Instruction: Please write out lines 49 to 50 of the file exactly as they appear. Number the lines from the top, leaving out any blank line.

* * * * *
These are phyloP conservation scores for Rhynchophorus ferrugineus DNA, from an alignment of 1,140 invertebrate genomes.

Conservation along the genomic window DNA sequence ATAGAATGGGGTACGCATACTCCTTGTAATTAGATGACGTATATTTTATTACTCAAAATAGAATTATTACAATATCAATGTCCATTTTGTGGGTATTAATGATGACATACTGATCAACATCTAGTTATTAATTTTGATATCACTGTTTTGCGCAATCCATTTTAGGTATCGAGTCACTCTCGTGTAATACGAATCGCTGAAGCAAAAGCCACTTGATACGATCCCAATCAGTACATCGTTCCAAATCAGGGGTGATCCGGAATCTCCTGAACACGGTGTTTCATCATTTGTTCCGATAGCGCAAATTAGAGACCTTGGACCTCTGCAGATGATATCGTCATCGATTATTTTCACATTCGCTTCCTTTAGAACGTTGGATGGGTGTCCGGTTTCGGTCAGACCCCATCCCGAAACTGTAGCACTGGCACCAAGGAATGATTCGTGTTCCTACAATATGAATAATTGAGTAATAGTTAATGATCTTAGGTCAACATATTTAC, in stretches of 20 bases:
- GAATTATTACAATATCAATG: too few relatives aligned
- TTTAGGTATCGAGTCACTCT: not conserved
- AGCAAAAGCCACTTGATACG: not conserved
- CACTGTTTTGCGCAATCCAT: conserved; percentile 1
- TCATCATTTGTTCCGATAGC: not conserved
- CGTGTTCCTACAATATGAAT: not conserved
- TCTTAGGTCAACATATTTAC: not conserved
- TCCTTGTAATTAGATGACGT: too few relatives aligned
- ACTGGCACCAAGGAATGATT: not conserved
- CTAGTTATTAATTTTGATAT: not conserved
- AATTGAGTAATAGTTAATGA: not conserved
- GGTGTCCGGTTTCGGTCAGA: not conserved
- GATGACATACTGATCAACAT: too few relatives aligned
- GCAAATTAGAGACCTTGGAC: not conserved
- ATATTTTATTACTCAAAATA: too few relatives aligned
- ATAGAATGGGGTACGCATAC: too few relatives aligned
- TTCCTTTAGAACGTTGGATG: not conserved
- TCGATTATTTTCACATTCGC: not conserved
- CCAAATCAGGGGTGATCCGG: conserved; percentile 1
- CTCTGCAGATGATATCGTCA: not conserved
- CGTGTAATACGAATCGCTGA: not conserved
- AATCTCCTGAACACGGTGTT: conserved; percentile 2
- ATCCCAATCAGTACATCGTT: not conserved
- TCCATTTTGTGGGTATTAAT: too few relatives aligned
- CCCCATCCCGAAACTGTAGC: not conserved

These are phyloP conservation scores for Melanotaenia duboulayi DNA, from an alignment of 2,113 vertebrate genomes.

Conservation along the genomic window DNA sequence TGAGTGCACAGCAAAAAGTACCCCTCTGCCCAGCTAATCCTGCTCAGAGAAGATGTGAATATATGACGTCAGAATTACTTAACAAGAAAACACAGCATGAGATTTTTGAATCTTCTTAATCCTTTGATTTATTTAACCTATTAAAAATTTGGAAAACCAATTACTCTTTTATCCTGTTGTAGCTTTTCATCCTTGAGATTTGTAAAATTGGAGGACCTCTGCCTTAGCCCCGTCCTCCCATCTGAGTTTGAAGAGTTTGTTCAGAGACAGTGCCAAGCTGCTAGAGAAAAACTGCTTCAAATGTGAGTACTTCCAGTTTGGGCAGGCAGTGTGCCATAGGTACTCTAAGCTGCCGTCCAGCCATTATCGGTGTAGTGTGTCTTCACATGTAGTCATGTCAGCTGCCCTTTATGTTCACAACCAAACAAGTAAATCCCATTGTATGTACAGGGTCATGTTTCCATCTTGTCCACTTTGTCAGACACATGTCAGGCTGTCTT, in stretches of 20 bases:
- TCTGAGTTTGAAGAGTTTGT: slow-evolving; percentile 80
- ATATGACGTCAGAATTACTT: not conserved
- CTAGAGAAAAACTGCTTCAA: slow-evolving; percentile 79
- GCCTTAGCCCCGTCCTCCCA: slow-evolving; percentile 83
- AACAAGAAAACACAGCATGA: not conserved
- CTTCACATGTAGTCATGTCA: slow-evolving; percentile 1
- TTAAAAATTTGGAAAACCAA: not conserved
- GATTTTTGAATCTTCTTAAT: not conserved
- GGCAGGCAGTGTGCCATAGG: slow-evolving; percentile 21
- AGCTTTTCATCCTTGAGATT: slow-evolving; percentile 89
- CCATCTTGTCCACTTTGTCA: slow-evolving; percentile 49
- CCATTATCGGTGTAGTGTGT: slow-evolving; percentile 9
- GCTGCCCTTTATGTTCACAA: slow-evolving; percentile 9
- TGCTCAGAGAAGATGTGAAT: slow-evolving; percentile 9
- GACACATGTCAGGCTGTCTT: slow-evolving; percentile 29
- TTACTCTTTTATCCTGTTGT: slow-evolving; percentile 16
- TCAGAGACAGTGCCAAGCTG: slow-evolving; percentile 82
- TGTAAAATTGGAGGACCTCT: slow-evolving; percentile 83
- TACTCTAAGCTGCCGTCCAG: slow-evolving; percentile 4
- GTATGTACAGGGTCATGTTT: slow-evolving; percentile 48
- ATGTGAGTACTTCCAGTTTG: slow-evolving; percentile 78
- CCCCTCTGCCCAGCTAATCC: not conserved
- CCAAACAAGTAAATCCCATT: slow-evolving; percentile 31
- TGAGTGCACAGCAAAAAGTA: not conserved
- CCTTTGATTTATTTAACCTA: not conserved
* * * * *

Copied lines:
- GTATGTACAGGGTCATGTTT: slow-evolving; percentile 48
- ATGTGAGTACTTCCAGTTTG: slow-evolving; percentile 78